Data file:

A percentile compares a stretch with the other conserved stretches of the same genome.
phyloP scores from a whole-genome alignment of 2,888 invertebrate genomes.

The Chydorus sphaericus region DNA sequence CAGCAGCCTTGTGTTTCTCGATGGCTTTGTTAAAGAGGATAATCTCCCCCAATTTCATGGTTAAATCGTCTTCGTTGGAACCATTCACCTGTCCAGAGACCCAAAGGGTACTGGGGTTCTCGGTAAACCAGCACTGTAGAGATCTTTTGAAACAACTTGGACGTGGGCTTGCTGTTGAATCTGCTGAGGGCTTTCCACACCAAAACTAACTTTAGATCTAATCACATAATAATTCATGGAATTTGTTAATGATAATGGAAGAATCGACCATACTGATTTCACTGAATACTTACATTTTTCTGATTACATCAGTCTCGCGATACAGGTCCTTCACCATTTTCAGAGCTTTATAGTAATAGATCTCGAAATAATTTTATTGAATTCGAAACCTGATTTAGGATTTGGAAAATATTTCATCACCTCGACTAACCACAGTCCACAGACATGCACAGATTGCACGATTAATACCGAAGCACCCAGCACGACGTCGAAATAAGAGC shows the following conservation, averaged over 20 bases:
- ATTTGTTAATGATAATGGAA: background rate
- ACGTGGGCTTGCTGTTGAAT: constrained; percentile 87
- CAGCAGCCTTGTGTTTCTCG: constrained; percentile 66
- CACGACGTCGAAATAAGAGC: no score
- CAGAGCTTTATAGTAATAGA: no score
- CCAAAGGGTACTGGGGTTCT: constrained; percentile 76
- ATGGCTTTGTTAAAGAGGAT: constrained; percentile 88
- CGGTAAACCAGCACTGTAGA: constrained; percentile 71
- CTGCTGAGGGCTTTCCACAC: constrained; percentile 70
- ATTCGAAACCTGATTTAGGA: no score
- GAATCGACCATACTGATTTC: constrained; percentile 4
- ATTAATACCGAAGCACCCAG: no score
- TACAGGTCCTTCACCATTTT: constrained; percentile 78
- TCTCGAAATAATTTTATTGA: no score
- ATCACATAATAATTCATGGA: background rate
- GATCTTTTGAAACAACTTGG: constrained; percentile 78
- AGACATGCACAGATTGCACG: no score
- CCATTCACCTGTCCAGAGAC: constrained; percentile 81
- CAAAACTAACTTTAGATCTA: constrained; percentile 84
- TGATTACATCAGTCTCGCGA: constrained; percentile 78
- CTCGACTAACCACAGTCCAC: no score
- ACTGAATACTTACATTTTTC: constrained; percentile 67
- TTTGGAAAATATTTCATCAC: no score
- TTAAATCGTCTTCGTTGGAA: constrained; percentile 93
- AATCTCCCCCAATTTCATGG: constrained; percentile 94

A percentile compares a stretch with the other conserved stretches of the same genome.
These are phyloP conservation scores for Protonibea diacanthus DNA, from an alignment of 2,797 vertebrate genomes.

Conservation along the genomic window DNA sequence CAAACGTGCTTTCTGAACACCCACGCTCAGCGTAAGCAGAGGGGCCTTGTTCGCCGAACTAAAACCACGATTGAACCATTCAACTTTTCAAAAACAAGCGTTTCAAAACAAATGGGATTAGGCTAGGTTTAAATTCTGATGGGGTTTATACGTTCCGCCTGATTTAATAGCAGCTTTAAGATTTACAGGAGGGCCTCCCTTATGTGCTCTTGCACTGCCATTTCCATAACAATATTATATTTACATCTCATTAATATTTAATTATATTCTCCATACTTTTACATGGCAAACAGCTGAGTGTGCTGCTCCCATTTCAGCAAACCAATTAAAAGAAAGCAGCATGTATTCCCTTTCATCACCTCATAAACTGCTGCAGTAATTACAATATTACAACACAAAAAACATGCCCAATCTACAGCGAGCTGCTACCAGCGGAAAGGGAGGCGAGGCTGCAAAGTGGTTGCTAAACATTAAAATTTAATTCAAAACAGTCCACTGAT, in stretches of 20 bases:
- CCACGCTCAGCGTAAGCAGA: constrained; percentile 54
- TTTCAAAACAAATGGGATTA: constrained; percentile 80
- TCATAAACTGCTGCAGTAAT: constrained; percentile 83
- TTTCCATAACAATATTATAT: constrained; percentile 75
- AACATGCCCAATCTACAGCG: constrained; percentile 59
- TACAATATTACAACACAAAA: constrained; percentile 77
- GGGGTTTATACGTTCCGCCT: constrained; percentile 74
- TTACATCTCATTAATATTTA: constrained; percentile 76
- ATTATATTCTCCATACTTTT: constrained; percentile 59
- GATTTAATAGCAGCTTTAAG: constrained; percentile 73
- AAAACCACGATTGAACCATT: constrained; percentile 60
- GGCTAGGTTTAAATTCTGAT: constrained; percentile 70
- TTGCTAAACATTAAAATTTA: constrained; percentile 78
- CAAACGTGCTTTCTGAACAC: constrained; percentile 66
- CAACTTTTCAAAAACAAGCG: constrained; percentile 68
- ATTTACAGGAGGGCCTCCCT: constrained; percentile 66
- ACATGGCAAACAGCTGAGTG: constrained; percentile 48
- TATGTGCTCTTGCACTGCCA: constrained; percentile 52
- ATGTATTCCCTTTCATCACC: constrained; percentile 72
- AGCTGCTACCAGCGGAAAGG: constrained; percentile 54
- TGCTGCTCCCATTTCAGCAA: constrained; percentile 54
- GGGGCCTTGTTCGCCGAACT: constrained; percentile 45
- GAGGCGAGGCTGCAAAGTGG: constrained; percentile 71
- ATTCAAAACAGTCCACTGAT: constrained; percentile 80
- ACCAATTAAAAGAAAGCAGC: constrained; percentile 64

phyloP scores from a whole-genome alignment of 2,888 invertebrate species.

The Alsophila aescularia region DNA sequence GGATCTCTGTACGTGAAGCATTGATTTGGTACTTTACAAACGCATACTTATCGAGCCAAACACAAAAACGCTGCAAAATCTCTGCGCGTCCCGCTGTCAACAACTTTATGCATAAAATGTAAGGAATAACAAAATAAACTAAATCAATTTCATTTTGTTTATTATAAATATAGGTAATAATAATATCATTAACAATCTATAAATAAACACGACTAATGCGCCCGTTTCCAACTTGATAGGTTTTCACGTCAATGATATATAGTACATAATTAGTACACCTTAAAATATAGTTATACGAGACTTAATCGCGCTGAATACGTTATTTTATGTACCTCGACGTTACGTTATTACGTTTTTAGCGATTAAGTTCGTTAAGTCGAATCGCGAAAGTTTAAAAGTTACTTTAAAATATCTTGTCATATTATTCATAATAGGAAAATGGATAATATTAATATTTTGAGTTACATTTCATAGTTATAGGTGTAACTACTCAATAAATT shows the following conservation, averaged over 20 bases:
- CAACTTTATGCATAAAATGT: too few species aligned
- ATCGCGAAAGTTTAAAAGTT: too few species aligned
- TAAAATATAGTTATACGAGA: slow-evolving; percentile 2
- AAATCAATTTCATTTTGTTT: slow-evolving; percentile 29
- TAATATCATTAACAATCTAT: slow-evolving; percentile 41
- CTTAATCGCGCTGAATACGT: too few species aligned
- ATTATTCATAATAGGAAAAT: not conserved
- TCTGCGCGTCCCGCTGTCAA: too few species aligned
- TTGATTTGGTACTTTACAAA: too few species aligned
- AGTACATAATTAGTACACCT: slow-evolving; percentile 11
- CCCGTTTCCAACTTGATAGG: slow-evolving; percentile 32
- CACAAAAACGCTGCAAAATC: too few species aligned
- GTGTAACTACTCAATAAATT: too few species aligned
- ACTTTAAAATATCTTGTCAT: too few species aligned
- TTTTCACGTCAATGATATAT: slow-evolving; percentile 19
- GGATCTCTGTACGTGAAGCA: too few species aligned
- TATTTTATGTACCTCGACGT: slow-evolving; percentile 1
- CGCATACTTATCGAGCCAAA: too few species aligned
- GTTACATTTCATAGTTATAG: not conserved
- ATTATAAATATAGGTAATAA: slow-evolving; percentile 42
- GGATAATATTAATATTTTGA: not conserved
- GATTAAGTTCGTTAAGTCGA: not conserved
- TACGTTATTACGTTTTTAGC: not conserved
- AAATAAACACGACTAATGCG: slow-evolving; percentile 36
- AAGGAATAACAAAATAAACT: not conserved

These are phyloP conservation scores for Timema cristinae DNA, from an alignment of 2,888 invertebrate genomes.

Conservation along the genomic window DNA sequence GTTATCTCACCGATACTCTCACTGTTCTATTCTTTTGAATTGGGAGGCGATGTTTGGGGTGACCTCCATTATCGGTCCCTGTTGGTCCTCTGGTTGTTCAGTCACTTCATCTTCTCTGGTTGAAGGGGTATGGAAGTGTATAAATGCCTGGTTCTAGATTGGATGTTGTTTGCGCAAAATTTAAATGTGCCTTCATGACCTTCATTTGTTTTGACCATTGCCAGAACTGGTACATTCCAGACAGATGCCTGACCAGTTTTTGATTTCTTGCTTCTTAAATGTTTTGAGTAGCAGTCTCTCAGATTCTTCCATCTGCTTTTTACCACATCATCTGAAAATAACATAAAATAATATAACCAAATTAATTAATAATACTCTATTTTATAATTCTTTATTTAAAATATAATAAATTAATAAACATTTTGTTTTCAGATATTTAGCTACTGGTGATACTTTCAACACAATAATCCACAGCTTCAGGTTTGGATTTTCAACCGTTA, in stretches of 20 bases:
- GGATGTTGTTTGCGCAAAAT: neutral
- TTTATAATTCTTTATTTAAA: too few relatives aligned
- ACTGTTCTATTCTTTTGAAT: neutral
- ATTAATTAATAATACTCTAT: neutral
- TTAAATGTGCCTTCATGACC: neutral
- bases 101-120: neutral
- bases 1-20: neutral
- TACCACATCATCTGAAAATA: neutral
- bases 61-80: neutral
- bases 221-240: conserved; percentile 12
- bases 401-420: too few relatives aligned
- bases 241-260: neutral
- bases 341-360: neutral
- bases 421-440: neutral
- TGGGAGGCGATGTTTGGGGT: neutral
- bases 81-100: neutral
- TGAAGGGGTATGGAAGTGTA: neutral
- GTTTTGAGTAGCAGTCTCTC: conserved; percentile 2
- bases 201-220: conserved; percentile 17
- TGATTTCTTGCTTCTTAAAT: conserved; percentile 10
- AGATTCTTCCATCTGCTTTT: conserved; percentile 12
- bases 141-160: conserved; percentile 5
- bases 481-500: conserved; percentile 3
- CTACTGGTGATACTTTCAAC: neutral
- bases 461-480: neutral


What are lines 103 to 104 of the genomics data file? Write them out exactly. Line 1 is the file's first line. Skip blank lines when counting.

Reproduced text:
- GTTTTGAGTAGCAGTCTCTC: conserved; percentile 2
- bases 201-220: conserved; percentile 17